“Words have power. Their meaning crystallizes perceptions that shape our beliefs, drive our behavior, and ultimately, create our world. Their power arises from our emotional responses when we read, speak, or hear them.” -Unknown
Embodiment Excercise: Take a moment to look at the beautiful individuals pictured in the artwork above. Breathe in each of their unique beauty. Look into their faces. Who are they? What is their story? What unique gifts do they have to offer the world? There are no “minorities” here. These are people, with a story and an experience to share. People that represent communities worthy to be named, seen, and celebrated and not rolled into a catch-all term to make their social and emotional needs easy to generalize and dismiss.
In my last article, I briefly mentioned my dislike of using “minorities.” As a thought leader, I observe the challenges we face, the systems we live and work in, and our social practices to see what we are missing and how we can be more intentional in accomplishing our social justice goals. The values of diversity, equity, and inclusion must guide our emotions, actions, and words for us to create a world that works for us all. So, let’s talk about the importance of practicing and integrating DEI values in our language as a part of our social justice work.
A conversation about inclusive language could fill the pages of a book, and to be done correctly, it requires some level setting. This article aims to start this critical conversation by sharing why I believe it is essential to be conscious and intentional about using inclusive language. I will use the term “minority” as an example and provide practical steps to guide us in embodying the values of diversity and inclusion in our language as an intricate part of social equality and justice work. I believe that eliminating the social practice of race and racism is possible. However, I also know it won’t happen overnight. It requires intentional disintegration of our traditions of it and the systems that uphold them.
Have you ever heard the saying “practice what you preach”? It is often used to call someone’s action into alignment with what they are saying. Similarly, we often use language that does not support our thoughts or feelings. Language is important because it shapes our internal representation of the world, our physiological state, and, ultimately, our behavior. Imagine consistently welcoming something with one hand and then equally pushing it away with the other hand. When we live like this, divided between our desires and actions, we effort to change while maintaining the status quo. With this in mind, I would like to share why I believe we need to disintegrate the terms “minorities” and “people of color” from our social justice vocabulary. These words are rooted in exclusivity and do not embody the values of diversity and inclusion with intentionality.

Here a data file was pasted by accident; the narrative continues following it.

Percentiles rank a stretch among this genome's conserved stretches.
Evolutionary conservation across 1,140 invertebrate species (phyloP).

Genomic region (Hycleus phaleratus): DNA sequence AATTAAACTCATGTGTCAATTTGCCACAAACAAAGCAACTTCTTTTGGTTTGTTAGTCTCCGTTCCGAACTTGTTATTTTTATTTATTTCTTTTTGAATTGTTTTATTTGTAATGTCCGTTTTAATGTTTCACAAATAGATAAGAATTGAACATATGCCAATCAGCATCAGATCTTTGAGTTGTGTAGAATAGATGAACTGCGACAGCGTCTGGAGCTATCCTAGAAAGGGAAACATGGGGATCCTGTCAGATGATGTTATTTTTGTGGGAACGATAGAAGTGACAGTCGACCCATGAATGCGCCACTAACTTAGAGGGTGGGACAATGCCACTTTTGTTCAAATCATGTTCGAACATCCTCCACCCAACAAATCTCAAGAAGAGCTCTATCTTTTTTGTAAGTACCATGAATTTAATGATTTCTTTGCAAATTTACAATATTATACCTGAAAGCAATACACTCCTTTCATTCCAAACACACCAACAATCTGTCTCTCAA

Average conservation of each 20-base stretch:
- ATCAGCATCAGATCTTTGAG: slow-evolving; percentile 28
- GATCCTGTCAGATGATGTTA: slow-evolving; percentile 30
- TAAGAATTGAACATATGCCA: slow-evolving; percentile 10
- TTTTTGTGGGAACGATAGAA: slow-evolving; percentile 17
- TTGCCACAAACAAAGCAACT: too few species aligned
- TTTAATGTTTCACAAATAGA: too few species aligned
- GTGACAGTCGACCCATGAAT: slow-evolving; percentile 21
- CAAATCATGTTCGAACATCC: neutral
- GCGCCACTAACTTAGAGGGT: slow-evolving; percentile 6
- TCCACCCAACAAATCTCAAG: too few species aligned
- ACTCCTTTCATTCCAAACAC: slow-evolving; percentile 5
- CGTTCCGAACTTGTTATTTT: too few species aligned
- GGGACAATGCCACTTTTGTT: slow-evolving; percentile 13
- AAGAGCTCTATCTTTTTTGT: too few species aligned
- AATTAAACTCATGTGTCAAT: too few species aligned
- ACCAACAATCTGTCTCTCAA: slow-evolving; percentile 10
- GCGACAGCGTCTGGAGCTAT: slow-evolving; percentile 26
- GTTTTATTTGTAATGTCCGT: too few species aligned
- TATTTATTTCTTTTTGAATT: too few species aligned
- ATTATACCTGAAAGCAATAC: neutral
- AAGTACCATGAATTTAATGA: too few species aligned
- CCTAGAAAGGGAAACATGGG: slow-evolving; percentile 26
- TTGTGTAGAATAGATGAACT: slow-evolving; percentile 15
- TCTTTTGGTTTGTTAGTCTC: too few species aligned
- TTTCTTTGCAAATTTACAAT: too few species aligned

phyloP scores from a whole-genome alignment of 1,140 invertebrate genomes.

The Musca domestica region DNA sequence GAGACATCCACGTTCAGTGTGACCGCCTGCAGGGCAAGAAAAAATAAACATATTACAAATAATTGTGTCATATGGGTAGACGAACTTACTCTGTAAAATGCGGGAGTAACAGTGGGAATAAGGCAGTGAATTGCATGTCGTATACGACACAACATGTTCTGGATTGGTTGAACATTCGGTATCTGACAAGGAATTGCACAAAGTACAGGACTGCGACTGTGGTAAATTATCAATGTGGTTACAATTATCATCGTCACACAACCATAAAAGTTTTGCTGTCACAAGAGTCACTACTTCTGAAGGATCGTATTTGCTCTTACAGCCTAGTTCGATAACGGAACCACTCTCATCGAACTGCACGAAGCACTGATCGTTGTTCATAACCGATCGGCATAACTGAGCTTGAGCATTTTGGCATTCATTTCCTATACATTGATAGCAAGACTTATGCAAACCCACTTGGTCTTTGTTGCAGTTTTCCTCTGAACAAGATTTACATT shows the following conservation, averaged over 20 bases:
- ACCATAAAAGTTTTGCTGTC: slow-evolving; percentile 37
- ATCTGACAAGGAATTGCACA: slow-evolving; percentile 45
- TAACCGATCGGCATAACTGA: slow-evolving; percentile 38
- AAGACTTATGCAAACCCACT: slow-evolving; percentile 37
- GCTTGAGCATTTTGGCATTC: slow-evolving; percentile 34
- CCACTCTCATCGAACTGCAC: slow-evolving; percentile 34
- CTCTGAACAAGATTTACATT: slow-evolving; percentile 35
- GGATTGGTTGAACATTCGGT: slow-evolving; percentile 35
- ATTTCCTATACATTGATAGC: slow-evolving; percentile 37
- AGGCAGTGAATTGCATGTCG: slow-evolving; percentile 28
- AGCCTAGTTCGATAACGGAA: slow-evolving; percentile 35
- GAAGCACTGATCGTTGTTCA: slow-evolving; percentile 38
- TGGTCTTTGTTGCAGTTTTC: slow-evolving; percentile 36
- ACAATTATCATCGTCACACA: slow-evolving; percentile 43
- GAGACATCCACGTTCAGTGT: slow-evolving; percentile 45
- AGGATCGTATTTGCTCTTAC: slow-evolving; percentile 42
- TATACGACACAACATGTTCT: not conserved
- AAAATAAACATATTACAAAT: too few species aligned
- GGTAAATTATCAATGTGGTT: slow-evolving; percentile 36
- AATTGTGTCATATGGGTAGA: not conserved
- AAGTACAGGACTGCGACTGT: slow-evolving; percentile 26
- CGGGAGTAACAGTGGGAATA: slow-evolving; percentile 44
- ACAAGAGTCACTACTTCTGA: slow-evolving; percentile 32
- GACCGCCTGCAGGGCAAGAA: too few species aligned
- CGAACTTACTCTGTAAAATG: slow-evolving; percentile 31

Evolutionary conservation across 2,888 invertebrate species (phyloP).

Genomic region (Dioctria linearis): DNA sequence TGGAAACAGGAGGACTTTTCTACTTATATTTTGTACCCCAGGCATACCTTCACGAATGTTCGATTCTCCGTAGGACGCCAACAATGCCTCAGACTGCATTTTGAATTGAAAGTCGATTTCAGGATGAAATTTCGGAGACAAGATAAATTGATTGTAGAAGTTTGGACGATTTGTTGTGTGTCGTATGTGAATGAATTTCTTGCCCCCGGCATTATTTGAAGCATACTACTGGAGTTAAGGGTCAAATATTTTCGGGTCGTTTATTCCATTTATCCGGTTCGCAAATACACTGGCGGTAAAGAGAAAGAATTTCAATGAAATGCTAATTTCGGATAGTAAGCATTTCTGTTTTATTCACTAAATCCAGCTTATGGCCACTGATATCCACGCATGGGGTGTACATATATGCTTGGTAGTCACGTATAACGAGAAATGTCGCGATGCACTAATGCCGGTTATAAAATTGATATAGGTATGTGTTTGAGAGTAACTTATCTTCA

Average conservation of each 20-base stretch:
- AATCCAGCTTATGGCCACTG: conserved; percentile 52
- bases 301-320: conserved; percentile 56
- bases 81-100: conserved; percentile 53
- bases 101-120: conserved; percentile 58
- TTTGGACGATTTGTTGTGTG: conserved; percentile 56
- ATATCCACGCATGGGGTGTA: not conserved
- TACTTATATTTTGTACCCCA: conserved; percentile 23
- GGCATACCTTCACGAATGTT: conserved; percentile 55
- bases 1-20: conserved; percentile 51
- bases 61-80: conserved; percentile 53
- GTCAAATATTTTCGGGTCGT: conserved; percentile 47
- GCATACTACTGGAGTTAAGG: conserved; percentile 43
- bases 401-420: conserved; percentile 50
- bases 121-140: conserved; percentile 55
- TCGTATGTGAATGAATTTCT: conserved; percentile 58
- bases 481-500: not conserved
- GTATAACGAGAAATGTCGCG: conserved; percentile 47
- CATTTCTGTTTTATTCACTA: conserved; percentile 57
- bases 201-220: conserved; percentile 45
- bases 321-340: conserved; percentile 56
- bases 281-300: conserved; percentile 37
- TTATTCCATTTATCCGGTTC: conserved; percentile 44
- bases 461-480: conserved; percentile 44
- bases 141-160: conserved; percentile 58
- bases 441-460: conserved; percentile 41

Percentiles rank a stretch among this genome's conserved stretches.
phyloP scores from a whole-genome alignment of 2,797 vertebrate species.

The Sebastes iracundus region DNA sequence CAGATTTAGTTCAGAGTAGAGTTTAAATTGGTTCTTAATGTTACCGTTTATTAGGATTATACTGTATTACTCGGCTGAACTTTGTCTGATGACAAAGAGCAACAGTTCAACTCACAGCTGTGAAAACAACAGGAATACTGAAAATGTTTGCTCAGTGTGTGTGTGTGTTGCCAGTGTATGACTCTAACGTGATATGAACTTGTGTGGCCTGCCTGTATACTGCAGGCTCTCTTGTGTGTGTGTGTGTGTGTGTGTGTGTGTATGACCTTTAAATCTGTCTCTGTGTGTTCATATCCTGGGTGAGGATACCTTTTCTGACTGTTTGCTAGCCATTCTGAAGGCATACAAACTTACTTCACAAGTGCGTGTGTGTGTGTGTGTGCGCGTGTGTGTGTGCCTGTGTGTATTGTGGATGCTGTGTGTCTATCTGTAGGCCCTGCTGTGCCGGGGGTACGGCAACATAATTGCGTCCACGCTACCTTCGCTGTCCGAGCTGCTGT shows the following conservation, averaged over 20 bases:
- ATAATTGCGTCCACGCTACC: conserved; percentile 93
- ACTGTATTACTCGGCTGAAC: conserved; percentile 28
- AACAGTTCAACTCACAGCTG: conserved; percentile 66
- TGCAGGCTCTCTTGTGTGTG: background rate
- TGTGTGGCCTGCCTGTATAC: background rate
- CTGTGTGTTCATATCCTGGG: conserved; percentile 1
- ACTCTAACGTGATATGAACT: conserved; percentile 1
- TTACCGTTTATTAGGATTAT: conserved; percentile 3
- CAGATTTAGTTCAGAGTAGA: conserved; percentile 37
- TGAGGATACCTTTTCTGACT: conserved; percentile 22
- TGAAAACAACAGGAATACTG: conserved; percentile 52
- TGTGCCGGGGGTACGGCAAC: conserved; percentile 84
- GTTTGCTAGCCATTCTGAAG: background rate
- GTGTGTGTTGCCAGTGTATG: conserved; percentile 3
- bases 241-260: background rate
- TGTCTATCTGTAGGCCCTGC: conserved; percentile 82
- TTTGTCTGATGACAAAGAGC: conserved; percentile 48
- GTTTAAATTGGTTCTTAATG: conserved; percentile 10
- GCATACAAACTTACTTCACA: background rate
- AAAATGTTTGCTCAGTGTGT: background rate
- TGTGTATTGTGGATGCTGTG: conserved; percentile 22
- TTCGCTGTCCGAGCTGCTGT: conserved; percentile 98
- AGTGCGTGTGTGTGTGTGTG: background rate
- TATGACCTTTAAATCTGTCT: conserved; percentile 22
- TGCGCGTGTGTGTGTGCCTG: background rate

When I define the values of diversity, equity, and inclusion, I describe them as values that guide us holistically in how we think, act, and feel.
Diversity is the awareness that differences exist in this human experience. Those differences are equal in value; they are all equally valuable, necessary, worthy to be seen, and sacred.
Inclusion is the consistent social practice of acknowledging, accepting, and affirming differences. It is the understanding, integrating, and serving humanity in a way that ensures all differences are, and feel safe, seen, and celebrated.
When we use the word “minority” to describe a group of people, to whom are we referring? We are referring to everyone who is not a part of the “dominant culture.”
When we use the word “people of color,” are we not defining individuals in proximity to “whiteness.” Is this language inclusive? Does it encapsulate the sacredness of differences? Does it see and celebrate the differences with intention?